«THE ROYAL COLLEGE OF OPHTHALMOLOGISTS’ Improving eye health and reducing sight loss – A ‘Call to Action’ Response The Royal College of ...»
THE ROYAL COLLEGE OF OPHTHALMOLOGISTS’
Improving eye health and reducing sight
loss – A ‘Call to Action’ Response
The Royal College of Ophthalmologists (RCOphth) is the professional body for eye doctors,
who are medicaly qualified and have undergone or are undergoing specialist training in the
treatment and management of eye disease (including surgery). As an independent charity, we
pride ourselves on providing impartial and clinically based evidence, putting patient care and safety at the heart of everything we do. Ophthalmologists are consequently at the forefront of eye health services because of their extensive training and experience.
The RCOphth recognises the increasing demand for eye care and the need to work in multidisciplinary teams with other medical and non-medical professionals to deliver high quality
care that is cost effective. This response makes three assumptions throughout:
1. NHS England wishes to tackle health inequalities between different patient groups (eg people with dementia, homeless people and travellers, people with learning disability) and patients from all socio-economic backgrounds.
2. Patients should be able to move seamlessly from primary, secondary and third sector care and back again without compromising care.
3. Access to eye care needs to be more equitable; this must include patients being followed-up for acute and chronic eye conditions as well as newly referred patients.
This Call to Action (CTA) presents a unique opportunity to develop commissioning policies which can improve patient care by developing patient referral pathways and management protocols that are safe and appropriate for patients whether they are looked after in the community or in hospital. These need to be evidence based and fully costed.
Recommendation: CTA should take into account the recommendations of the Dalton review, launched by the Secretary of State for Health in February 2014 (1). Although this will primarily focus on hospitals, we recommend that both CTA and Dalton, are reviewed together so that a coherent management plan across the eye care sector can be implemented.
Recommendation: RCOphth encourage NHS England to support the UK’s Vision Strategy (2) which has broadly similar goals.
2014/PROF/296 10 September 2014 1 Call to Action Questions
1. How can we secure the best value for the financial investment that the NHS makes in eye health services?
The RCOphth recognises that best value is achieved when patients who require assessment or treatment are seen in the most appropriate location by health care professionals who can deal with them effectively and efficiently, whether in the community or in the hospital and that anyexamination, testing and treatments are commensurate with their needs. Therefore it is vital to ensure that only appropriately trained, competent and experienced personnel look after the patients in any setting.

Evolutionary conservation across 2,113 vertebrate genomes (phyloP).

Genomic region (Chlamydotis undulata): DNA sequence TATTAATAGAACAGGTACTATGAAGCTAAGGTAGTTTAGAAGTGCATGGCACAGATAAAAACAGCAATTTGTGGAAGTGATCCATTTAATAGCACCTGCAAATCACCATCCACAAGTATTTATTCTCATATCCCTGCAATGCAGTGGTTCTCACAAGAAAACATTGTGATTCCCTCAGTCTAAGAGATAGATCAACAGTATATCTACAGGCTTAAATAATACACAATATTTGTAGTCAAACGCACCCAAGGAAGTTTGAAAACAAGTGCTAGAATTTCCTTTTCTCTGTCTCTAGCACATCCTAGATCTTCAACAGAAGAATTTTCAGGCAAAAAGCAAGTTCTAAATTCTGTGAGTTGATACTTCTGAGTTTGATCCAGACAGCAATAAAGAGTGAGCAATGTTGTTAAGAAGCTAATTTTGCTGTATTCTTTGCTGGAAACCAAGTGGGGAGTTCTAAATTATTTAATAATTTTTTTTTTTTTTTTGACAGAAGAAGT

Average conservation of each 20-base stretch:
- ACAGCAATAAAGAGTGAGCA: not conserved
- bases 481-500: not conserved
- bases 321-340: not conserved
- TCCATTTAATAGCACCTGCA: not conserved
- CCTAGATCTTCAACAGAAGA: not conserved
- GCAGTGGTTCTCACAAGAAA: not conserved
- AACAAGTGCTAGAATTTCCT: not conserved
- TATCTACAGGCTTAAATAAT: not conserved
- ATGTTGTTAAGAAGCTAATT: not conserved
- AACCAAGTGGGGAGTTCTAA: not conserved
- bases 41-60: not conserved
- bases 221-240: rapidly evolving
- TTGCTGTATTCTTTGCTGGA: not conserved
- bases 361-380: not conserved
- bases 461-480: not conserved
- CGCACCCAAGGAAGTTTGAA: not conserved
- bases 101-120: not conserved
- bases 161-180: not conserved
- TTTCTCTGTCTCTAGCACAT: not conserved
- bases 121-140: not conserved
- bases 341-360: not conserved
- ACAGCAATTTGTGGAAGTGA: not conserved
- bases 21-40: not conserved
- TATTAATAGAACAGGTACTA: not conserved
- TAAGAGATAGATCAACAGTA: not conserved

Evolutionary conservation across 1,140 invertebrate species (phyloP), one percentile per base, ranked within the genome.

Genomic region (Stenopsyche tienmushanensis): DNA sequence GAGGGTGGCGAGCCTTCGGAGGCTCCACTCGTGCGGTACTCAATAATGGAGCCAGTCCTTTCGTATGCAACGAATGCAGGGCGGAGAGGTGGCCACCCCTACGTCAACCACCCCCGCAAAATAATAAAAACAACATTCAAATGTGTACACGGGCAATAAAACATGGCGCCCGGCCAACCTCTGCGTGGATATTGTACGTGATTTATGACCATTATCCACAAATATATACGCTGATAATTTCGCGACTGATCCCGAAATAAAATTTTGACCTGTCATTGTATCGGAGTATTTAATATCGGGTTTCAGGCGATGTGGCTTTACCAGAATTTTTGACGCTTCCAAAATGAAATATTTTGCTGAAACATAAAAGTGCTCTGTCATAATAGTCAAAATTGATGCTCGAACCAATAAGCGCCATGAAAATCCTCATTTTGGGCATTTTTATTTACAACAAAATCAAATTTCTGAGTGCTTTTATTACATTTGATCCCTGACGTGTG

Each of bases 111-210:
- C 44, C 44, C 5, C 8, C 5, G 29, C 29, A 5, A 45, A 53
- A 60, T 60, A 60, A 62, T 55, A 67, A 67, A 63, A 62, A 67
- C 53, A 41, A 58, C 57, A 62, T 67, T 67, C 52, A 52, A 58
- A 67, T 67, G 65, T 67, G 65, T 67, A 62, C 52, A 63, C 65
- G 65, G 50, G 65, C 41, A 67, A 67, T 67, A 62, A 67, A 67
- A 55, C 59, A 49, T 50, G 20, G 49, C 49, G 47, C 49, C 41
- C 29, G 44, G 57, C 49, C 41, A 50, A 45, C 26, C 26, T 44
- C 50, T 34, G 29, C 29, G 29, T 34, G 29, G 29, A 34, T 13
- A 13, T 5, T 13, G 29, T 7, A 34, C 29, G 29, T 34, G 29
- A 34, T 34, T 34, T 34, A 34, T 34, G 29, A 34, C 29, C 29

This needs a careful assessment of training needs, construction of new ways of working which will cut across the primary/secondary care interface, and involve the development of safe patient pathways with improved communication and IT services. The true cost of services will need careful financial auditing for cost-effectiveness. The entire team needs to work together to prevent duplication and maximise resources and to ensure that the patient is at the centre of all care provision.
Recommendation: The RCOphth recommends a consultant ophthalmologist-led service following the principles of the Academy of Medical Royal College’s Guidance for Taking Responsibility: Accountable Clinicians and Informed Patients (3).
Increasing capacity The hospital eye service clearly already works efficiently. In England the number of eye out patient attendances increased by a remarkable 30% from 5 million to 6.5 million in a 5 year period (2008 -2012) due to the introduction of successful new treatments and services. This has been absorbed with comparatively small amounts of funding and small increases in personnel because of the early and rapid adoption of new working practices. This has involved developing and implementing new guidelines and training of ophthalmic nurses, optometrists, orthoptists and technicians to work as part of the medical team. This model of extended teamwork using the whole eye health community can – and should – be replicated into care beyond the hospital walls. The appropriate training of non-medical personnel for extended roles in the community following agreed ophthalmology led pathways, networks and shared care schemes will increase the capacity of eye health care. However, this can only occur when an essential communication infrastructure exists to permit free flow of relevant clinical information to reduce duplication of services and to ensure the sharing of appropriate data for efficient care.